NASA’s James Webb Space Telescope has captured this detailed image of the Cartwheel Galaxy and two of its smaller companions using its powerful infrared cameras. Webb looked deep into the chaos of Cartwheel and has helped reveal details about star formation and the central black hole in the galaxy. The latest image from Webb also gives insights into how the galaxy has evolved over billions of years.
The Cartwheel has previously been examined by other space telescopes including Hubble but given the amount of dust that obscures our view of it, the galaxy has been difficult to observe. Webb’s ability to detect infrared light has helped astronomers uncover new insights into the nature of the galaxy.
The Cartwheel Galaxy is about 500 million light-years away from us in the direction of the Sculptor constellation. Its shape, which resembles the wheel of a wagon, is a cosmic rarity and happened as the result of an intense event: a high-speed collision between a massive spiral galaxy and a smaller galaxy not visible in this image.
The galactic collision has had an interesting effect on the shape and structure of the Cartwheel. It has two rings: a bright inner one surrounded by a colourful outer one. Just like how ripples form in a pond when you toss a stone into it, these two rings expand outwards from the centre of the collision. Cartwheel is called a ring galaxy by astronomers due to these features.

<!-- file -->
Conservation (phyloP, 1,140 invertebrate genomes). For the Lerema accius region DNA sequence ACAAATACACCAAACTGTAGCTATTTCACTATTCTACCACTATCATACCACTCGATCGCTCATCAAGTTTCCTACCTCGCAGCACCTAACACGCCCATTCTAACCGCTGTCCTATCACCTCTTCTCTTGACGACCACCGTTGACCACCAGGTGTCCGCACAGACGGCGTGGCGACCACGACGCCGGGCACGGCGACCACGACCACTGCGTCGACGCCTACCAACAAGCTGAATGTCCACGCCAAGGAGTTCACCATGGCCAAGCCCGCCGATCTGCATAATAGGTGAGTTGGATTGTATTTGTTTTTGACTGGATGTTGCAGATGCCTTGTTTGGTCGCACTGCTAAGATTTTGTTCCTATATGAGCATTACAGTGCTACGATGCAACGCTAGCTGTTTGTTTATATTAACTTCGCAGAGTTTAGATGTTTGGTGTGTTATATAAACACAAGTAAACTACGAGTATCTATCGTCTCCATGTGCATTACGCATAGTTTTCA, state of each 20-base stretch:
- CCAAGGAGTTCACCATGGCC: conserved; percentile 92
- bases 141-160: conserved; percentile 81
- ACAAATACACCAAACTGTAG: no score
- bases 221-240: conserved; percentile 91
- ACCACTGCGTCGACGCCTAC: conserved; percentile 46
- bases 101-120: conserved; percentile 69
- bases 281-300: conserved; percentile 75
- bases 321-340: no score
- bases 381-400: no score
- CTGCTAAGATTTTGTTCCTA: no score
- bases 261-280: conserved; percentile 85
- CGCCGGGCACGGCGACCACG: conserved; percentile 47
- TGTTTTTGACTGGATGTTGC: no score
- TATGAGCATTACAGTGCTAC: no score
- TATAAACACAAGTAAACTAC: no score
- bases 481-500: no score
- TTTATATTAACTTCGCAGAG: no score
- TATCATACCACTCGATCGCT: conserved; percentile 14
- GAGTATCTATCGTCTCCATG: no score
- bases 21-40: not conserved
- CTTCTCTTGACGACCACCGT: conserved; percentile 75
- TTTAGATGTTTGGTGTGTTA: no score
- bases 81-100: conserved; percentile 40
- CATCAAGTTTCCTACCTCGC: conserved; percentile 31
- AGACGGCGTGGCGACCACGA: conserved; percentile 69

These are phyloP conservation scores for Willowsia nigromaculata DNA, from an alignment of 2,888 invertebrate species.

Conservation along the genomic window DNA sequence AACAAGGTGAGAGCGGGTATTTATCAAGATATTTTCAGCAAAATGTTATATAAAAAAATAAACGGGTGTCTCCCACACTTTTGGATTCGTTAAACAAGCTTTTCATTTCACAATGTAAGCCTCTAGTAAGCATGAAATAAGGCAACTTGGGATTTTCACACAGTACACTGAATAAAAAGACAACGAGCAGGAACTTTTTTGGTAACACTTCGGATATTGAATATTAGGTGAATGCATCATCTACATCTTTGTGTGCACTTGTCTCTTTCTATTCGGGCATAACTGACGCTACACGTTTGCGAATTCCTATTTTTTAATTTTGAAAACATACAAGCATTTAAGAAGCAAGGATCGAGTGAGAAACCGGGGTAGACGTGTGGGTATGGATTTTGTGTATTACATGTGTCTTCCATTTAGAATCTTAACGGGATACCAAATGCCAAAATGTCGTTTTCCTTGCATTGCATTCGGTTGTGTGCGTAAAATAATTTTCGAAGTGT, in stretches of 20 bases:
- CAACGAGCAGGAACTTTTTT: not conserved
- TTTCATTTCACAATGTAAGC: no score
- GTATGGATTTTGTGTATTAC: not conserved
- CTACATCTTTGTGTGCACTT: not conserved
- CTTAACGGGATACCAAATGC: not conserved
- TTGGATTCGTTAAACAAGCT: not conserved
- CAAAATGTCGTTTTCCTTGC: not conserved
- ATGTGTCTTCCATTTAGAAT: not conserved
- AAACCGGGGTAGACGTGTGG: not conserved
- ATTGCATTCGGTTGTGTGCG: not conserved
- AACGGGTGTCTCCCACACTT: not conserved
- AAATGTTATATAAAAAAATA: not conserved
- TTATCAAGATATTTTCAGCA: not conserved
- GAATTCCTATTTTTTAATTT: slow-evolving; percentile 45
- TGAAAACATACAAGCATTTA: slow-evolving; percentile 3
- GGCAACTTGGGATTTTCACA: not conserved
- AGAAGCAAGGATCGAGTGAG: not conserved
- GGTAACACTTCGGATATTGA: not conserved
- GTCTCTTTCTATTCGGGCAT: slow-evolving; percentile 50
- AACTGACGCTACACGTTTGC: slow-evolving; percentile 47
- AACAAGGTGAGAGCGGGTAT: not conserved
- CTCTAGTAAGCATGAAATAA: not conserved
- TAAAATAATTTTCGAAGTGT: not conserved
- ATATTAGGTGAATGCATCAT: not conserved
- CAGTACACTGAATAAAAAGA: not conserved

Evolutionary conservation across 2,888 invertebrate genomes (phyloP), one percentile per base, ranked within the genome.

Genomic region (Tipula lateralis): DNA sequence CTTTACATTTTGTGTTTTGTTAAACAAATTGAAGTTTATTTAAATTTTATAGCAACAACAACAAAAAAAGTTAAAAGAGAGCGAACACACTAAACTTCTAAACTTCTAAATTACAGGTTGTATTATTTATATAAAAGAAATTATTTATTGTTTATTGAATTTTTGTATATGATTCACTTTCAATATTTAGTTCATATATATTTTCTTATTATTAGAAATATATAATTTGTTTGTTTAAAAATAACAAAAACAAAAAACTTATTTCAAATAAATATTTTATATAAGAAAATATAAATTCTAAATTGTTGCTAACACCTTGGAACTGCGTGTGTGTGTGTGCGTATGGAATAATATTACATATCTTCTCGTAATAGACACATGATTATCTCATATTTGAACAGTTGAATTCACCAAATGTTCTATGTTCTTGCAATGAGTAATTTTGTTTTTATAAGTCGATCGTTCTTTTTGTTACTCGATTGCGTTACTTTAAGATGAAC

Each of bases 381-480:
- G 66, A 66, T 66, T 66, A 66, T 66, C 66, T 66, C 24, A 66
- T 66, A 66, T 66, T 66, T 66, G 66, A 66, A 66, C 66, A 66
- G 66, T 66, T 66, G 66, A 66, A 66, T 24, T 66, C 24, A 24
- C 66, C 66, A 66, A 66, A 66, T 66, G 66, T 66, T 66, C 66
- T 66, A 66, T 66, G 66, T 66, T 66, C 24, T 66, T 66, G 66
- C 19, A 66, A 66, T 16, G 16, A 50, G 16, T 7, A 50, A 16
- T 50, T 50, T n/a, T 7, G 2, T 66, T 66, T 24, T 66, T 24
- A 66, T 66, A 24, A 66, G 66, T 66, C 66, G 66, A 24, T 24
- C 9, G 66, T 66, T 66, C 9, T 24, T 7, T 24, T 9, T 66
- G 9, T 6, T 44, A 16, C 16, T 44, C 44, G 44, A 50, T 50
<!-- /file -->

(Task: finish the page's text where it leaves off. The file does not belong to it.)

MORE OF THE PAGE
Time to reinvent the wheel.
Here’s the Cartwheel Galaxy in a whole new light — as a composite image from 2 instruments on the Webb telescope. Webb uniquely offers not just a snapshot of the galaxy’s current state, but also a peek into its past & future: https://t.co/QdXPwAwwac pic.twitter.com/SJD3wTxwRP
— NASA Webb Telescope (@NASAWebb) August 2, 2022
Great amounts of hot dust contained in the bright core of the galaxy are home to humongous young star clusters. Star formation and supernovas dominate the outer ring, which has been expanding for about 440 million years. The outer ring smashes into surrounding gas and stars as it expands, thereby triggering star formation.
The data from Webb’s observations emphasise how the Cartwheel is in a very transitory stage. The galaxy is presumed to have been a normal spiral galaxy like the Milky Way before the collision.